An alternative New Year's Eve
Happy New Year! How did you see in the start of the new decade? With fireworks and feasting, a glass of something bubbly in hand and good company, perhaps?
Me, I spent it wrapped in a hotel duvet in a rented Toyota Yaris, parked at the side of a dusty road through the desert of Western Sahara, a country that doesn’t entirely exist, shining a spotlight out into the darkness hoping to catch sight of one of the world’s most elusive predators.
After another wonderful Christmas week in southern Morocco, in the company of a group of suitably festive Wildlife Travellers, Laurie and I headed south, to Dakhla, a coastal town ‘famous’ (so they say) for its rolling Atlantic waves and kite surfing. While the water may have been the draw for those other European faces on our flight, as soon as we landed we turned our back on the ocean, and headed off into the arid interior.
Heading inland from Dakhla is a long, straight road across the desert, to the small ‘town’ of Aousserd, some 270km away. At first glance, it’s very much the road less travelled, primarily used by camel herders, United Nations mine-clearance teams and the Moroccan military. But this road has been described as ‘the finest mammal watching destination in the Western Palearctic’, primarily famous for a suite of charismatic (some might say down right cute) desert-dwelling nocturnal predators. Your chances of coming face to face with a Fennec Fox, a Saharan Striped Polecat or the near-mythical (and immensely handsome) Sand Cat are better here than anywhere else on the planet. Throw in some special birds, including the outside chance of Golden Nightjar and Sudan Golden Sparrow, two rare denizens of the Sahel, and who could resist?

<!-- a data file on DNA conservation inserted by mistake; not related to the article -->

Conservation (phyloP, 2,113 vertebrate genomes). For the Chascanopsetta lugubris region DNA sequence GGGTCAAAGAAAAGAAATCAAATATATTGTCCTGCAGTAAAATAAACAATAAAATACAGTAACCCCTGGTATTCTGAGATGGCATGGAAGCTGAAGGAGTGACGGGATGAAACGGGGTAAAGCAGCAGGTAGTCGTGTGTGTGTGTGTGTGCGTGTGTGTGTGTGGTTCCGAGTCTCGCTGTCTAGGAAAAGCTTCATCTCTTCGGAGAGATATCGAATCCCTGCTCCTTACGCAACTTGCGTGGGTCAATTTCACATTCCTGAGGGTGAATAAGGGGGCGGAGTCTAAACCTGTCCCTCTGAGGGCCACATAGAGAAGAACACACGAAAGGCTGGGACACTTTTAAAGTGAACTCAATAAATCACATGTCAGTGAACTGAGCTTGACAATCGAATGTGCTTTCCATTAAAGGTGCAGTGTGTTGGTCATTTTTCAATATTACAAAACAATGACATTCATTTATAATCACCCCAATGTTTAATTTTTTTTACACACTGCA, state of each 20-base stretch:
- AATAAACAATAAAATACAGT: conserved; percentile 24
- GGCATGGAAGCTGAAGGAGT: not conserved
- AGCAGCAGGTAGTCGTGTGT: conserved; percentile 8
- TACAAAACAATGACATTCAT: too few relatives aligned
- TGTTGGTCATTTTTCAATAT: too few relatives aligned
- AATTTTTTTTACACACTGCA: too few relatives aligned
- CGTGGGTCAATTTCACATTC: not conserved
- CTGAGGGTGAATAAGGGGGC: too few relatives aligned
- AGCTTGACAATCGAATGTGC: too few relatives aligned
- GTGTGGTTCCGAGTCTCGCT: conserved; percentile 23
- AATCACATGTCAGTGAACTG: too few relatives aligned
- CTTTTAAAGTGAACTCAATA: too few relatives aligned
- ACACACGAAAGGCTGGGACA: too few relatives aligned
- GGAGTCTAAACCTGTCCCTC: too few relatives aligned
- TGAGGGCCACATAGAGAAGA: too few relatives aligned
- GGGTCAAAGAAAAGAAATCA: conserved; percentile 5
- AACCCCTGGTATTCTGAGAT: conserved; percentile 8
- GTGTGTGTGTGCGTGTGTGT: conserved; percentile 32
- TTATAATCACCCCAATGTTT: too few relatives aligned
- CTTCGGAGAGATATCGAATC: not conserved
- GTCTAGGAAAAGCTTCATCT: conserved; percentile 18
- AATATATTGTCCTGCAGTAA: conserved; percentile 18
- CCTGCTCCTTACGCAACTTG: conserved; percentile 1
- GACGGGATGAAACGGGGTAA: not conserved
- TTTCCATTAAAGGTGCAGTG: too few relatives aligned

And so, for the fourth time in a week, the night of 31st December saw us driving ‘the road’, spotlights and head-torches at the ready, main beams on, on the hunt for mammals.
And mammals we found. Somewhat scrawny Savannah Hares bounded across in the headlights, and a pair of African Golden Wolf paused briefly to stare at us before loping away into the dark. At the far end of the road, a Rüppell’s Fox, hyperactive with a white-tipped fluffy brush of a tail, circled the car as we ‘squeaked’ to attract his attention. Bouncing out of the darkness came the wonderful Lesser Egyptian Jerboa, snub nosed and long-tailed like a mini Pokemon character. And at the side of the road, another characterful ball of fluff, the delightfully squishy (and equally un-afraid) Fat-tailed Gerbil, which hunkered down between a couple of pebbles and pretended we weren’t there…
And what about that mythical cat that we’d hoped for? Well, at about 4am on New Year’s morning, a pair of reflective eyes shone back at us from the desert, just at the limits of the torch’s reach, before being lost behind a bush. Some concerted ‘pishing’ from the car, and a ghostly-pale cat stood up, turned our way for one last look, and then slipped off into the darkness… the Sand Cat, maintaining its near-mythical status. Seems a pretty good way to start a new decade to me!